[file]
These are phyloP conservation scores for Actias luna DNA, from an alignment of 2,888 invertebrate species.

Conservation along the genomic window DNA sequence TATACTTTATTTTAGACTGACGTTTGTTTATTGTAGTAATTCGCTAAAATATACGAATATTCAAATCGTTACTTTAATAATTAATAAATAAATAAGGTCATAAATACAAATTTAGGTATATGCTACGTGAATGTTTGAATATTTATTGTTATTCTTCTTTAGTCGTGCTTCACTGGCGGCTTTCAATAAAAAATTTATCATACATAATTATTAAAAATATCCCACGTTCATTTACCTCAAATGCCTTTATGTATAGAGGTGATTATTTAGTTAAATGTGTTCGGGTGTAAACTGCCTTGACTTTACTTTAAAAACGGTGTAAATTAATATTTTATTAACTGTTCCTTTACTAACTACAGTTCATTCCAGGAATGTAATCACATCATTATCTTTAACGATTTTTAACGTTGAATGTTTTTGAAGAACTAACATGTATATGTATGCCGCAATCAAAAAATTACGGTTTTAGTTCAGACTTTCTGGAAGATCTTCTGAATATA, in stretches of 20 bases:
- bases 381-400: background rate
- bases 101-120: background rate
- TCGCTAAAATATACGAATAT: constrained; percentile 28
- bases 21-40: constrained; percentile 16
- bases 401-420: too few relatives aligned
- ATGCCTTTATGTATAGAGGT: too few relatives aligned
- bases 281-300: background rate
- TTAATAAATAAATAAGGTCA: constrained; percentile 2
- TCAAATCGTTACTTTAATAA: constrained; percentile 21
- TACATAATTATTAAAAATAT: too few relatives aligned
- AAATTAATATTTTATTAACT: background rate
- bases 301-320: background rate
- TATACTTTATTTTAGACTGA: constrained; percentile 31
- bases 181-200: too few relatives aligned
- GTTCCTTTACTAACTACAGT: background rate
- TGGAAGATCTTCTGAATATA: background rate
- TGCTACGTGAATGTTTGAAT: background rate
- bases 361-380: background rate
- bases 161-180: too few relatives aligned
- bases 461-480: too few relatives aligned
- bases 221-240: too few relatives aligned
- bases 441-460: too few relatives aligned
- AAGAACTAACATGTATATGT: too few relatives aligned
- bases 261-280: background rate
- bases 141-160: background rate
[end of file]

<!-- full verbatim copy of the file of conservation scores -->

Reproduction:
These are phyloP conservation scores for Actias luna DNA, from an alignment of 2,888 invertebrate species.

Conservation along the genomic window DNA sequence TATACTTTATTTTAGACTGACGTTTGTTTATTGTAGTAATTCGCTAAAATATACGAATATTCAAATCGTTACTTTAATAATTAATAAATAAATAAGGTCATAAATACAAATTTAGGTATATGCTACGTGAATGTTTGAATATTTATTGTTATTCTTCTTTAGTCGTGCTTCACTGGCGGCTTTCAATAAAAAATTTATCATACATAATTATTAAAAATATCCCACGTTCATTTACCTCAAATGCCTTTATGTATAGAGGTGATTATTTAGTTAAATGTGTTCGGGTGTAAACTGCCTTGACTTTACTTTAAAAACGGTGTAAATTAATATTTTATTAACTGTTCCTTTACTAACTACAGTTCATTCCAGGAATGTAATCACATCATTATCTTTAACGATTTTTAACGTTGAATGTTTTTGAAGAACTAACATGTATATGTATGCCGCAATCAAAAAATTACGGTTTTAGTTCAGACTTTCTGGAAGATCTTCTGAATATA, in stretches of 20 bases:
- bases 381-400: background rate
- bases 101-120: background rate
- TCGCTAAAATATACGAATAT: constrained; percentile 28
- bases 21-40: constrained; percentile 16
- bases 401-420: too few relatives aligned
- ATGCCTTTATGTATAGAGGT: too few relatives aligned
- bases 281-300: background rate
- TTAATAAATAAATAAGGTCA: constrained; percentile 2
- TCAAATCGTTACTTTAATAA: constrained; percentile 21
- TACATAATTATTAAAAATAT: too few relatives aligned
- AAATTAATATTTTATTAACT: background rate
- bases 301-320: background rate
- TATACTTTATTTTAGACTGA: constrained; percentile 31
- bases 181-200: too few relatives aligned
- GTTCCTTTACTAACTACAGT: background rate
- TGGAAGATCTTCTGAATATA: background rate
- TGCTACGTGAATGTTTGAAT: background rate
- bases 361-380: background rate
- bases 161-180: too few relatives aligned
- bases 461-480: too few relatives aligned
- bases 221-240: too few relatives aligned
- bases 441-460: too few relatives aligned
- AAGAACTAACATGTATATGT: too few relatives aligned
- bases 261-280: background rate
- bases 141-160: background rate